Our results indicate that gene loops act to
maintain the directionality of transcription. The
loss of a mammalian gene’s PAS can directly
influence the recruitment of transcription factors, with a consequent reduction in gene expression (22). PAS mutation has also been shown to
increase levels of divergent transcripts (23). On
the basis of our results, such effects are directly
explicable by the loss of gene-loop formation and
the potential to recycle factors from the terminator back to the promoter (see model, Fig. 4D).
The role of Rpd3S in restricting antisense terminator transcripts (Fig. 3) clearly illustrates the
importance of histone deacetylation in preventing
inappropriate ncRNA synthesis. We predict that
gene loops may similarly act to influence the recruitment of 5′ localized histone deacetylases
such as Set3 (24). This would maintain promoters in a deacetylated, inactive state until gene activation selectively promotes transcription of genes
rather than divergent pSRTs. We postulate that
gene looping contributes to determining which
transcription units are fully productive.
References and Notes
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12. D. W. Zhang et al., J. Biol. Chem. 287, 8541 (2012).
13. D. L. Pappas Jr., M. Hampsey, Mol. Cell. Biol. 20,
14. E. J. Steinmetz, D. A. Brow, Mol. Cell. Biol. 23, 6339
15. D. K. Pokholok et al., Cell 122, 517 (2005).
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17. S. C. Murray et al., Nucleic Acids Res. 40, 2432
18. M. J. Carrozza et al., Cell 123, 581 (2005).
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20. K. J. Perkins, M. Lusic, I. Mitar, M. Giacca, N. J. Proudfoot,
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21. A. G. Rondón, H. E. Mischo, J. Kawauchi, N. J. Proudfoot,
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22. C. K. Mapendano, S. Lykke-Andersen, J. Kjems,
E. Bertrand, T. H. Jensen, Mol. Cell 40, 410 (2010).
23. P. Preker et al., Nucleic Acids Res. 39, 7179 (2011).
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Acknowledgments: We thank B. Dichtl and J. Kufel for
strains and H. Wijayatilake for FMP27 and b-globin 3C
reagents. This work was supported by the Wellcome Trust
(N.J.P.), the NIH and Deutsche Forschungsgemeinschaft
(L.M.S.), European Molecular Biology Laboratory (J.B.Z.,
N.M.L., L.M.S.), and the Swiss National Fonds and European
Molecular Biology Organization (J.C.). Genomic data are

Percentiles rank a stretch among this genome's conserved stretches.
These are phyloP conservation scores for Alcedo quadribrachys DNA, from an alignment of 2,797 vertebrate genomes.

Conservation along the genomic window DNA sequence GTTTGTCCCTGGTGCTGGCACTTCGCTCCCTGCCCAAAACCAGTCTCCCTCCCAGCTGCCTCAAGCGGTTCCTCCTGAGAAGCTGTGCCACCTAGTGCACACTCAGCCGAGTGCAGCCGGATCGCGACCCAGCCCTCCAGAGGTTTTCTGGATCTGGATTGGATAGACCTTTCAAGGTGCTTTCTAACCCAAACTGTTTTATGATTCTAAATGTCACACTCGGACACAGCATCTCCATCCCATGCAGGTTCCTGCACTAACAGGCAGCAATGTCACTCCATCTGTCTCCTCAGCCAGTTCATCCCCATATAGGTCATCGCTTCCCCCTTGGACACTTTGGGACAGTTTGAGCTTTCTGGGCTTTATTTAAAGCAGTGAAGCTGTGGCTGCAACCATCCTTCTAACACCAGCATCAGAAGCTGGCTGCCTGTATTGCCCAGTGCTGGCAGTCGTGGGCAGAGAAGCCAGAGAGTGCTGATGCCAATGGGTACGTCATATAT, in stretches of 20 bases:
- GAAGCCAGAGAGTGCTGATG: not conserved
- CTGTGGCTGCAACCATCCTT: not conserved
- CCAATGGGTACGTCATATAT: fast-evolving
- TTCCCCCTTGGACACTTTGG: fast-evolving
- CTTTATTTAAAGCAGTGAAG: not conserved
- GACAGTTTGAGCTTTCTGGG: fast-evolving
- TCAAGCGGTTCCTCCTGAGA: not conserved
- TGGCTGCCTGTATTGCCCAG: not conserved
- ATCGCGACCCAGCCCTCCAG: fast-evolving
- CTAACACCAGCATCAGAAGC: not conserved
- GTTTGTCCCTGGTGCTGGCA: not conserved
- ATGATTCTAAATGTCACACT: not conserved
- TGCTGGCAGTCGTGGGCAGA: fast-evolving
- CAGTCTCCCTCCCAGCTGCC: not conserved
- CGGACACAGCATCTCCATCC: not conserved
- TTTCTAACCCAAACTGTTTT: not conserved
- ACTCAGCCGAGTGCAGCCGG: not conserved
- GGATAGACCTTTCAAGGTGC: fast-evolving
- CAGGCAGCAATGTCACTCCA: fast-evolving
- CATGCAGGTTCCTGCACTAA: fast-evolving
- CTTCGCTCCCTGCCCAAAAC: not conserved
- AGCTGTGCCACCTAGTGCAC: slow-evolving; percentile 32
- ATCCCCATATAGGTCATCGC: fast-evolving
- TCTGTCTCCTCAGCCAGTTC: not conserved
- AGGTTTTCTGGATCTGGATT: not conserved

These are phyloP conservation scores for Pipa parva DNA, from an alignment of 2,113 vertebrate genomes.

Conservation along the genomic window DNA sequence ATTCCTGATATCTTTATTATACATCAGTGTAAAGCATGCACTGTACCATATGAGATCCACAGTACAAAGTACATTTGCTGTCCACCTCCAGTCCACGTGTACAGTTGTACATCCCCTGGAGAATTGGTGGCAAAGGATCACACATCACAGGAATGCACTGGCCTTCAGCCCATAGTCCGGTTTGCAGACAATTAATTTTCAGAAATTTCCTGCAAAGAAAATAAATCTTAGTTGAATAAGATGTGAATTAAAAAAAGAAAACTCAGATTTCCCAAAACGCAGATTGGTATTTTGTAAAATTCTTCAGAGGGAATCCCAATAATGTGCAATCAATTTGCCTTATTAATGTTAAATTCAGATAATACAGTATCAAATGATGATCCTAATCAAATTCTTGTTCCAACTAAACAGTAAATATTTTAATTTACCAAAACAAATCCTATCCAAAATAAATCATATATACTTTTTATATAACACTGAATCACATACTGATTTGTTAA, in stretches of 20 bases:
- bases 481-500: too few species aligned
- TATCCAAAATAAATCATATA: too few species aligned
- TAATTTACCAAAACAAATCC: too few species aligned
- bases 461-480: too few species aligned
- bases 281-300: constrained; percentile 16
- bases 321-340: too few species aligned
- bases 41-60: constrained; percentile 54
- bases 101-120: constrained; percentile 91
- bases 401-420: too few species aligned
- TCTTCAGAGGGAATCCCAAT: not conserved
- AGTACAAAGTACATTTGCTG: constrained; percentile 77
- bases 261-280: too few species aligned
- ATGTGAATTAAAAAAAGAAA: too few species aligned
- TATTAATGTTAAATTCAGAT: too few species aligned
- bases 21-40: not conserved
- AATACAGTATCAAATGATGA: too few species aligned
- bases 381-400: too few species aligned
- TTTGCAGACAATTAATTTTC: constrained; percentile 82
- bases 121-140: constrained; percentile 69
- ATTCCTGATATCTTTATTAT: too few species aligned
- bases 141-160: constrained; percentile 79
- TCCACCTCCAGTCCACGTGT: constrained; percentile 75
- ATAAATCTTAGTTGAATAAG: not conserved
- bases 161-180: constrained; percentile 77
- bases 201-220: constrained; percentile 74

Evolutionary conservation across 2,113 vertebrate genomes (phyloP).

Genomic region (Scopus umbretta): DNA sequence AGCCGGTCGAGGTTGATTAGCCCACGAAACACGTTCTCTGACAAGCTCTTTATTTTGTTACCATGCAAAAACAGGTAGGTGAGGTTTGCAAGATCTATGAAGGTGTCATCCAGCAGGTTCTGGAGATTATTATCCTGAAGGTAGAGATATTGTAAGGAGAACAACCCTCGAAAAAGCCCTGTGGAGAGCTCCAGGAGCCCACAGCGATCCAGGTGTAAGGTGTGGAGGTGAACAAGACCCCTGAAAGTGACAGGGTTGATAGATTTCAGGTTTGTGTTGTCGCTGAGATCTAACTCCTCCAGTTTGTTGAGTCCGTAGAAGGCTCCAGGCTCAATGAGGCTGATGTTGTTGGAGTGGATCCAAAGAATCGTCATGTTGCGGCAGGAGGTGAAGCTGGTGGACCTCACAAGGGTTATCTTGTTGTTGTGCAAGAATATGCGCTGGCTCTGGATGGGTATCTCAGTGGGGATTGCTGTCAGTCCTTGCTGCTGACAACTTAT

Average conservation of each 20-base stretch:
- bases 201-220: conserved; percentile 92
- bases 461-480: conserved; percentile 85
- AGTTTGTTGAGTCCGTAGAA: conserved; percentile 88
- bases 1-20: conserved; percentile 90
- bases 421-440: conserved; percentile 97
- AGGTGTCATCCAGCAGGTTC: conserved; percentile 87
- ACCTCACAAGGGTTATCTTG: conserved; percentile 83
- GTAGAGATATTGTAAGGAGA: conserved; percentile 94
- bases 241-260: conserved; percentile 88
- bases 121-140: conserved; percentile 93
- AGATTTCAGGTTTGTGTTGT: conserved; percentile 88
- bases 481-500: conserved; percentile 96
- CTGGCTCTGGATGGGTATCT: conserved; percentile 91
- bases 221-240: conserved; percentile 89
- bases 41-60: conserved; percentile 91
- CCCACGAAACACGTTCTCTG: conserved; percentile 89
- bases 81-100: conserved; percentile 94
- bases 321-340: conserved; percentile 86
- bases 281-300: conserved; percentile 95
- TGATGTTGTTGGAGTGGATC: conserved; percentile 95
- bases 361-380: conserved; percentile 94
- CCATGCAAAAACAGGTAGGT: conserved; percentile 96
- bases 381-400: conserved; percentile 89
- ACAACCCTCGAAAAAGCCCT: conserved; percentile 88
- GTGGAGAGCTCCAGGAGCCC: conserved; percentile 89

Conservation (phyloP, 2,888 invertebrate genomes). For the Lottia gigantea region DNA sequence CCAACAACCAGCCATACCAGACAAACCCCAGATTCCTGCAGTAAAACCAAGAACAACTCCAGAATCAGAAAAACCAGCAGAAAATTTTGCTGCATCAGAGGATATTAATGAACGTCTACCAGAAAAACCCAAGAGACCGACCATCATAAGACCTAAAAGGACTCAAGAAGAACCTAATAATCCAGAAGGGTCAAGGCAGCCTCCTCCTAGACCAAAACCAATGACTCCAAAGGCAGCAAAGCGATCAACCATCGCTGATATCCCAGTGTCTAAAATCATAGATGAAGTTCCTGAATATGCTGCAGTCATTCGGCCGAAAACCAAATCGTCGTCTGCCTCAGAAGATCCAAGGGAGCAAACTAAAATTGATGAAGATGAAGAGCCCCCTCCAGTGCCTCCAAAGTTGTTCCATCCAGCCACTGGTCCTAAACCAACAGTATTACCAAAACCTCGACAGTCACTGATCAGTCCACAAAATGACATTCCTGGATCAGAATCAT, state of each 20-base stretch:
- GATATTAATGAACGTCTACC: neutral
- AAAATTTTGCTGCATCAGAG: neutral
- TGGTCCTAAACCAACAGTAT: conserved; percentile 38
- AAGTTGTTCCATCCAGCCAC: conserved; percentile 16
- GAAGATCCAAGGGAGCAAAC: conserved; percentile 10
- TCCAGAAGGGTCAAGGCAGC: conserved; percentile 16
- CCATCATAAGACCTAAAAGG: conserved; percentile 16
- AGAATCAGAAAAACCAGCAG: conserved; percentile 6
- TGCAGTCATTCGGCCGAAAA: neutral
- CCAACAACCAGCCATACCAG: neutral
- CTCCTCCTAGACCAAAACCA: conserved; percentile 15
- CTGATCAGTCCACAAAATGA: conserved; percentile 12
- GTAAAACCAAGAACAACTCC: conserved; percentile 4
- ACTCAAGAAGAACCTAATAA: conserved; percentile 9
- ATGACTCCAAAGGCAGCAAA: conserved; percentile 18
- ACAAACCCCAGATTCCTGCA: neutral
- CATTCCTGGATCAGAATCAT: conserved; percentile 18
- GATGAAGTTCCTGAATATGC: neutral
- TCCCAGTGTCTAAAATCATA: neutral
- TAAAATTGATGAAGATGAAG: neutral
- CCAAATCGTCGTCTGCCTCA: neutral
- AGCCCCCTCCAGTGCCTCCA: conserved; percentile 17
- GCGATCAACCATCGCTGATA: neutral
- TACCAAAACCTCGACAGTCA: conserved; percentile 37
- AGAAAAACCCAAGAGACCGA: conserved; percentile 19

deposited at http://steinmetzlab.embl.de/proudfoot_
lab/ index.html (E-TABM-936).
Materials and Methods
Figs. S1 to S6
Tables S1 to S8
7 May 2012; accepted 14 September 2012
Published online 27 September 2012;
Trade-Offs of Chemotactic
John R. Taylor1 and Roman Stocker2*
Bacteria play an indispensable role in marine biogeochemistry by recycling dissolved organic
matter. Motile species can exploit small, ephemeral solute patches through chemotaxis and thereby
gain a fitness advantage over nonmotile competitors. This competition occurs in a turbulent
environment, yet turbulence is generally considered inconsequential for bacterial uptake. In
contrast, we show that turbulence affects uptake by stirring nutrient patches into networks of
thin filaments that motile bacteria can readily exploit. We find that chemotactic motility is subject
to a trade-off between the uptake benefit due to chemotaxis and the cost of locomotion, resulting
in an optimal swimming speed. A second trade-off results from the competing effects of stirring
and mixing and leads to the prediction that chemotaxis is optimally favored at intermediate
The average milliliter of seawater contains a million heterotrophic bacteria that play an essential role in remineralizing dissolved
organic matter (DOM) by decomposing 35 to
80% of net primary production (1) and converting
it into particulate form, available for consumption
by larger organisms. Most marine environments
are turbulent, ranging from the energetic mixed-layer and surf zone to calmer thermoclines, yet
the effect of turbulence on bacterial uptake of
DOM has remained elusive. This is due in part
to the difficulty of quantifying the microscale
biogeochemical variability generated by turbu-
1Department of Applied Mathematics and Theoretical Physics,
University of Cambridge, Wilberforce Road, Cambridge CB3
0WA, UK. 2Ralph M. Parsons Laboratory, Department of Civil
and Environmental Engineering, Massachusetts Institute of Technology, 77 Massachusetts Avenue, Cambridge, MA 02139, USA.
*To whom correspondence should be addressed. E-mail:
lence. At the same time, the physics of transport
at micrometer scales dictates that DOM uptake
occurs primarily by diffusion of nutrient molecules to cells (2). In a homogeneous nutrient
environment, marine turbulence is insufficient to
increase bacterial uptake (2, 3), at least for low–
molecular weight substrates. For example, relatively strong turbulence (D = 10−6 W kg−1, where
D is the turbulent dissipation rate) increases the
uptake of amino acids by <1%, and as a result
turbulence has been considered inconsequential
for bacterial uptake (2).
Many DOM sources occur as small, discrete
patches, including cell lysis, phytoplankton exu-
dation, marine snow particles, oil droplets, and
excretions by larger organisms (4, 5). Numerous
bacterial taxa have evolved the ability to sense
chemical gradients associated with patches and
swim toward more favorable conditions (5–8), a
process called chemotaxis. Chemotaxis can affect
marine biogeochemical cycles by increasing re-
mineralization rates (5, 9), and community com-
position by affording motile bacteria a benefit
over nonmotile competitors (7). Yet, most knowl-
edge of chemotactic foraging is based on studies
in still fluid, simple flows, or synthetic advection
(7, 10, 11).